If you have any skin invested in the high-performance computing game, you’ve almost certainly heard of the likes of MMX and SSE, the original “extensions” to the x86 assembly instruction set that provided task-specific performance-optimized instructions that let developers take advantage of specific hardware extensions to quickly perform tasks that previously required extra steps in software to compute. If you haven’t, here’s a quick briefer.
The “basic” instructions supported by PCs are known as the “x86 assembly language” and is the lowest level of code available for writing software that runs on a “regular PC,” originally developed by Intel and adopted by other players in the CPU game (including AMD and the now-defunct Via CPUs). All PCs from the original Intel 8086 way back in 1978 to modern, multi-core behemoths support this language, and code written in or compiled for x86 can (in theory) run on any machine from 1978 onwards.
While the core x86 instruction language have remained mostly the same since then, manufacturers have continuously released “extensions” to the language that provide additional features or allow for faster methods of computing certain results. Perhaps the most important of these was AMD’s x86_64 extension that brought 64-bit support to an instruction set that dates back to the 16-bit era; but there are dozens more extensions out there, originally from several manufacturers, that have been adopted by the major vendors and are supported by modern compilers and software that make your PC that much faster. The first of these were the MMX “multimedia extensions” released back in 1993, that many may recognize from the “Intel Inside” adverts of yesteryear:
Modern CPUs can have more than a dozen such features, allowing PCs to use, where available, highly-optimized code paths to quickly perform certain CPU-bound calculations. The supported extensions can be revealed using a number of free utilities, perhaps most famous (and best) of which is the free CPU-Z utility:
While some of the original extensions such as MMX, SSE1, SSE2, and even SSE3 have become rather mainstream; the remaining extensions are normally included in software as part of an optimized codepath – the software in question tests for hardware supporting advanced extensions such as SSE4.1 or AVX, and then either uses the slow, compatible method of performing a computation or loads a module that has been compiled with optimizations supporting these platforms if they are supported by the PC in question.
One of the most important1 such recent extensions is the AES extension, which introduced a number of instructions to perform – via specialized hardware – operations pertaining to AES encryption that let PCs and servers perform things like establish encrypted connections to websites and decrypt protected content an order of magnitude faster,2 which is no small feat.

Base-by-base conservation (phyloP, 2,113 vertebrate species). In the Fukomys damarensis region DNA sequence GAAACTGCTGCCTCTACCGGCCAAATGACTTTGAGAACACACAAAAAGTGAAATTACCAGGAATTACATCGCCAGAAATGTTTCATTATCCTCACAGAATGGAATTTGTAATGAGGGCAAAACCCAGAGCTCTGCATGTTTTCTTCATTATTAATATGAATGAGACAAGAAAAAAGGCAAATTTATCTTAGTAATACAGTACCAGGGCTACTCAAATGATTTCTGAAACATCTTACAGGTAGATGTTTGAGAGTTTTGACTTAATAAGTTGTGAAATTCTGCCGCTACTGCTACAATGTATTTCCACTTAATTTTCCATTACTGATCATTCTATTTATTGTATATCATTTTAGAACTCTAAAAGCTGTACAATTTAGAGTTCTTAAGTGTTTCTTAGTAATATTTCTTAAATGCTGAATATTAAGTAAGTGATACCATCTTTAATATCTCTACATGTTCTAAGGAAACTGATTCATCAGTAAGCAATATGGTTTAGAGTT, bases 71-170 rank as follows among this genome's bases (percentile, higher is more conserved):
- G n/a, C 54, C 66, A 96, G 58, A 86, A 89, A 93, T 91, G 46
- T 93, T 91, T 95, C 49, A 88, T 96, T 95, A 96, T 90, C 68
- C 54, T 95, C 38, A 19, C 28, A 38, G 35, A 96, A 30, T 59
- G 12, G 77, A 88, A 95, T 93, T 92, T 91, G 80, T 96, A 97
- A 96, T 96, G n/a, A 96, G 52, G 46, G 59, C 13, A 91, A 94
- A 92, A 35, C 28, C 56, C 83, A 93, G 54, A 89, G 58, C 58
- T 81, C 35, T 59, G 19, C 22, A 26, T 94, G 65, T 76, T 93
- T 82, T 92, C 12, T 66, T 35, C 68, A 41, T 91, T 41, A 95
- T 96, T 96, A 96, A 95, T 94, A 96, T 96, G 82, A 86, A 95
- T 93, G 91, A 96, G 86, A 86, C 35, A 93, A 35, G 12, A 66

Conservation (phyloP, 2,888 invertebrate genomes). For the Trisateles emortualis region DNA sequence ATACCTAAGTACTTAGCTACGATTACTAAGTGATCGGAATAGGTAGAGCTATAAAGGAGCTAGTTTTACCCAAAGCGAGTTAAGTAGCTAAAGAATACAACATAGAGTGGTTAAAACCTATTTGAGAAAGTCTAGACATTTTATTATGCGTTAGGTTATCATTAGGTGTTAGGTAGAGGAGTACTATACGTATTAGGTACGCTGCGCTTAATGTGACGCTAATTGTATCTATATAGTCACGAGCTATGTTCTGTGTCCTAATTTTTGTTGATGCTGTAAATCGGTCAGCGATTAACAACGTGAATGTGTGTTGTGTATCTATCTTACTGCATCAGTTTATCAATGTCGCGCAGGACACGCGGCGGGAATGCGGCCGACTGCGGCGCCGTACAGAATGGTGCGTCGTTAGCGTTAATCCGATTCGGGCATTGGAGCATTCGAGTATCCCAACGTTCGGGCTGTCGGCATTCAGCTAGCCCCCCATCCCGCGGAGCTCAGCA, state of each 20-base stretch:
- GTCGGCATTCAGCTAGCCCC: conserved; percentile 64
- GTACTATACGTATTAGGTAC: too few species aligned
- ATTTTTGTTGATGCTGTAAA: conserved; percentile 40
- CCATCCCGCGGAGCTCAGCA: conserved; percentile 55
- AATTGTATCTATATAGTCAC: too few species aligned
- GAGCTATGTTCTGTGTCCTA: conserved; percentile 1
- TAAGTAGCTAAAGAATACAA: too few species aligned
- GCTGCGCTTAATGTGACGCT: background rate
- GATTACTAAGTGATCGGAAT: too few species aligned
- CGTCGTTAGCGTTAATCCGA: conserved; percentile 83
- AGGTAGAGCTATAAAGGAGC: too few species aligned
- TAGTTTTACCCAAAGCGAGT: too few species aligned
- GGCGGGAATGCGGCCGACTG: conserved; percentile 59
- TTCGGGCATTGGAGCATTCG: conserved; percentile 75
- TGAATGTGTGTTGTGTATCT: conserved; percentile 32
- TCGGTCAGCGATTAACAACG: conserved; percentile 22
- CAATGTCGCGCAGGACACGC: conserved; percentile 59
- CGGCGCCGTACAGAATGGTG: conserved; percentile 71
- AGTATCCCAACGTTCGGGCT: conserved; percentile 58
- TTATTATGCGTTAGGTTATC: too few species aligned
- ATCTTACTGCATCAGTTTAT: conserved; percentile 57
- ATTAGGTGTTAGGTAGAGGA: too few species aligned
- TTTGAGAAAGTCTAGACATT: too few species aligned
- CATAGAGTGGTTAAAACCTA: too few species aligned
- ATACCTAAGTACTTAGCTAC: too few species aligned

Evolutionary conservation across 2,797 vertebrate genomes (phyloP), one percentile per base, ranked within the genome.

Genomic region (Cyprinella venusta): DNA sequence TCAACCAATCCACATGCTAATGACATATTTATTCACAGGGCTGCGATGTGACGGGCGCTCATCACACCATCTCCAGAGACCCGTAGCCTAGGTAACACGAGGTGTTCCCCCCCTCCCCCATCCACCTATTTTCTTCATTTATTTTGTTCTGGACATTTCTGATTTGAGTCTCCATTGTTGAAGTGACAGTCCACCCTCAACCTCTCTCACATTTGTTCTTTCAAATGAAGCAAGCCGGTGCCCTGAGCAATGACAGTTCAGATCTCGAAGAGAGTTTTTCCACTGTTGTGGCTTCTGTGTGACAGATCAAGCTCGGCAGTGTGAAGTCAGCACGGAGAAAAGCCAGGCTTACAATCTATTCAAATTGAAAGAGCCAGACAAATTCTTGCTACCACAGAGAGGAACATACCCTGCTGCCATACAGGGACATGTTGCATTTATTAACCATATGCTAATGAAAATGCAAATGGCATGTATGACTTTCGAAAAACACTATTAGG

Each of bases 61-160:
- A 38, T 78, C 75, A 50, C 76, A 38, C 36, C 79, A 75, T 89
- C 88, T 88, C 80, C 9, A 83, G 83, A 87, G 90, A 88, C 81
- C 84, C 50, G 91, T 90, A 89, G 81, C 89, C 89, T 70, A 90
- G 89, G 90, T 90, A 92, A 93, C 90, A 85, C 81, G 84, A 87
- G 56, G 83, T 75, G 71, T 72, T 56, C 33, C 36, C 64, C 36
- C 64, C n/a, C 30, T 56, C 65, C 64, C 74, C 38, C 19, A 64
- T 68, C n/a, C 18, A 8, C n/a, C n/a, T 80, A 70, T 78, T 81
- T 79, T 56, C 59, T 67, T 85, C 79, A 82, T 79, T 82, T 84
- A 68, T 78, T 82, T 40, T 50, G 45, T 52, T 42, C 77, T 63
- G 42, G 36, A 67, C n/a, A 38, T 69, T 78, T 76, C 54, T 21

Back to the matter on hand: Intel’s SHA Extensions. Intel SHA Extensions for x86 were first introduced in 2013 with the Goldmont architecture for “budget-friendly” (aka mediocre performance) Pentium J and Celeron processors as a means to quickly calculate SHA-1 and SHA-256 rounds. SHA-1 and SHA-256 are, of course, hashing algorithms that can be used to create a cryptographically secure,3 one-way mapping between a variably-sized chunk of data and a 160- or 256-bit digest. Secure hashing is considered a very important cryptographic primitive, and forms an important part of just about any secure, validated transaction that PC code utilizes.
Like most other cryptography-related code, cryptographic hashing is a CPU-intensive operation by nature, even with ever more-performant cryptographic hashes such BLAKE2 and SHA-3 being developed, and is exactly the type of high-impact operation that would benefit greatly from hardware-accelerated calculation via extensions to the x8 programming language.
At the time of its initial release, the Intel SHA Extensions were seen as the logical next step to the 2008 AES-NI instruction set, and developers expected them to be rolled out quickly to Intel’s desktop and mobile offerings in a similar vein, but as of the time of this posting, the SHA extensions remain restricted to a very particular subset of Intel’s offerings – a subset that occupies the very lowest ranks of the performance ladder.